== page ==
Rough Sailing For EDS's Navy Contract
The Plano, Texas EDS, said it had to recognize a $334 million pre-tax loss on its $7 billion multi-year contract to build an intranet for the Navy and Marine Corps.
Because of the contract issues, and problems with other contracts such as bankrupt clients USAirways and Worldcom, EDS reported a net loss of $126 million (26 cents per share) in the first quarter. During the same quarter last year, EDS declared a profit of $354 million, or 72 cents per share.
Total revenues were $5.37 billion, which was up by about 2 percent from $5.48 billion during last year's same quarter. But, at constant currency, the revenues were down by 3 percent overall, officials said.
During a conference call Wednesday to discuss the company's results, Bob Swan, EDS's chief financial officer, said he didn't expect the U.S. Navy contract to become cash-flow positive until mid-2004.
Delays in "cutting over" seats, or bringing workstations live in the Navy unit's intranet, as well as the lower-cost to purchase workstations, cut into EDS's expected profit on the contract, officials said. EDS officials describe "cutover" as a point at which Navy's Marines network users actually receive new desktop computers, operating systems and software and are fully connected to the network services of the new intranet.
EDS is currently transferring, or "cutting over" to the Navy's network 160,000 computer terminals that had been upgraded but held up for testing.
Although Swan said the Navy contract is expected to become cash flow positive during second half of 2004, for now, as part of a strategic review of its contracts and balance sheet, the company is assuming that the contract may never be profitable for EDS.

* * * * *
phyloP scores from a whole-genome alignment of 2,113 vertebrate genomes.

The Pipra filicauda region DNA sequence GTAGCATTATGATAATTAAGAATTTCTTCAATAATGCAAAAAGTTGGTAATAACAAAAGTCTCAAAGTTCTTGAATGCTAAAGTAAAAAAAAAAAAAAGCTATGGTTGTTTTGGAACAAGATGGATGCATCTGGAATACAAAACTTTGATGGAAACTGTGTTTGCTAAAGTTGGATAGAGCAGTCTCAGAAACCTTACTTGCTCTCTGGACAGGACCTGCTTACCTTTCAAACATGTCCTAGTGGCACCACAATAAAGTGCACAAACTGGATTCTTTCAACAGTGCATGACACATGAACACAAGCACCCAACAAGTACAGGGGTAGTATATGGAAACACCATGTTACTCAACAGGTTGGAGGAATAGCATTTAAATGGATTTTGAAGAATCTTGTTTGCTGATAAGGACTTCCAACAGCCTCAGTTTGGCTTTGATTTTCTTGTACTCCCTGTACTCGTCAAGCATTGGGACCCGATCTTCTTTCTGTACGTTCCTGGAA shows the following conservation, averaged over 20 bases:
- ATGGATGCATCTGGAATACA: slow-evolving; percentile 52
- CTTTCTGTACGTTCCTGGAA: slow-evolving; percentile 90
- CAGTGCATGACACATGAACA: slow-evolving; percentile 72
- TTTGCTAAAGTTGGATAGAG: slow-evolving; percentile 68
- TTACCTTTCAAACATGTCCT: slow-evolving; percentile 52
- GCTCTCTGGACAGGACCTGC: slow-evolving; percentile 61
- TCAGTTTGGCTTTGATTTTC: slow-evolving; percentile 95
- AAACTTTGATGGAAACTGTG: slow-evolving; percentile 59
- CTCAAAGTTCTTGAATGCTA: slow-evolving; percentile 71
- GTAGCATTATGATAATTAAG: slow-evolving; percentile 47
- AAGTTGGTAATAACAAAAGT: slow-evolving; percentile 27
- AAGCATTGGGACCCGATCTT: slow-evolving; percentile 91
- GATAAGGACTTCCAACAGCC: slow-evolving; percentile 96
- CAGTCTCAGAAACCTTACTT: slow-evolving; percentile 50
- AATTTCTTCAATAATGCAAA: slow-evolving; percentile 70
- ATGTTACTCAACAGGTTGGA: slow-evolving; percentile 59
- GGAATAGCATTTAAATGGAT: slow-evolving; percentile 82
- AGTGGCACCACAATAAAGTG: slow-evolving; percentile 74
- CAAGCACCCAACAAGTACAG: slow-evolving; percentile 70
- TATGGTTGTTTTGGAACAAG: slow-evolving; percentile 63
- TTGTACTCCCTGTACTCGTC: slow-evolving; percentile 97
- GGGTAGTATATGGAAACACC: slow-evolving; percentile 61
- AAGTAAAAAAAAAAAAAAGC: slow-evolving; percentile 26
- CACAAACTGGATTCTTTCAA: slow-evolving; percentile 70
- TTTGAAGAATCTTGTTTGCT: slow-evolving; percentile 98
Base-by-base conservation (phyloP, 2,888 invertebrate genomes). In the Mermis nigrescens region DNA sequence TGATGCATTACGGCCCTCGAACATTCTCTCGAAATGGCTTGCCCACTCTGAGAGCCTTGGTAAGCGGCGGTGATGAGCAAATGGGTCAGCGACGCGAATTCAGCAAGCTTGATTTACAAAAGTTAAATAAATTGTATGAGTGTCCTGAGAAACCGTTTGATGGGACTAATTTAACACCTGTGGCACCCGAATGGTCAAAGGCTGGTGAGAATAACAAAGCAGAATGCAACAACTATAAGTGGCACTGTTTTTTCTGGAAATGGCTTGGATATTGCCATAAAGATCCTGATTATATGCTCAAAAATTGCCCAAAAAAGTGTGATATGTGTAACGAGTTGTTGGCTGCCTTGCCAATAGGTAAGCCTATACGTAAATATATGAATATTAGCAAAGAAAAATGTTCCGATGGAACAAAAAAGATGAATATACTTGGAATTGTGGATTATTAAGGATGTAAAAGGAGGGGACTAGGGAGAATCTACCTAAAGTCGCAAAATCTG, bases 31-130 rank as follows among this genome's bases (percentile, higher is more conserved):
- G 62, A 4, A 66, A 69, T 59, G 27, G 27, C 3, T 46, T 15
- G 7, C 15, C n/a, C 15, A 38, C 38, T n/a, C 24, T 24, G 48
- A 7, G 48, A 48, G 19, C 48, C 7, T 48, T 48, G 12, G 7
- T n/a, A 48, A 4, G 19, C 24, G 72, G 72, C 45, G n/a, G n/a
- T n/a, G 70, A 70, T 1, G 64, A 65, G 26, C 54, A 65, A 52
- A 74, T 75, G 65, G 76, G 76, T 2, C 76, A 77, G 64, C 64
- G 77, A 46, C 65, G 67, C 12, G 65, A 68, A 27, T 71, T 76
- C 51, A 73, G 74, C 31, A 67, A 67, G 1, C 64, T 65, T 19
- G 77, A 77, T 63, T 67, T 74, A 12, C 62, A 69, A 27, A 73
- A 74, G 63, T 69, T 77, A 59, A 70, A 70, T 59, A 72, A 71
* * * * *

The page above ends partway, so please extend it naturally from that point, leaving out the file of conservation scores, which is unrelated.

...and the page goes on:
Because of its ongoing strategic review, expected to be complete in six months, EDS declined to give guidance on its outlook for the second quarter, only to say it expects results to come in below expectations.
EDS has been weathering a tumultuous six months, which included the ouster in March of former CEO Dick Brown. He was replaced by former CBS chief executive Michael Jordan. EDS is also facing a regulatory probe and over how it accounted for its outlook last year.
In another sign of the difficulties the company is weathering, EDS said new contracts for outsourcing and computer services were $3 billion, down by more than half from the $7.2 billion worth of contracts it took in during the same time last year.
But during a conference call with analysts Wednesday, company executives said EDS is being more selective in contracts it signs in order to avoid cash flow issues on contracts that become stalled, such as the one with the U.S. Navy.
EDS Chairman and CEO Jordan said "while no one likes reporting a loss, we believe we have addressed our major exposures. Now we can focus on growing our core outsourcing business in a long term growth industry where we are one of the two global players."
Other charges that depressed earnings for EDS were a $48 million pre-tax ($31 million after-tax) charge related to the severance package paid to Brown when he resigned. Changes in accounting on some contracts also resulted in a $17 million after-tax charge.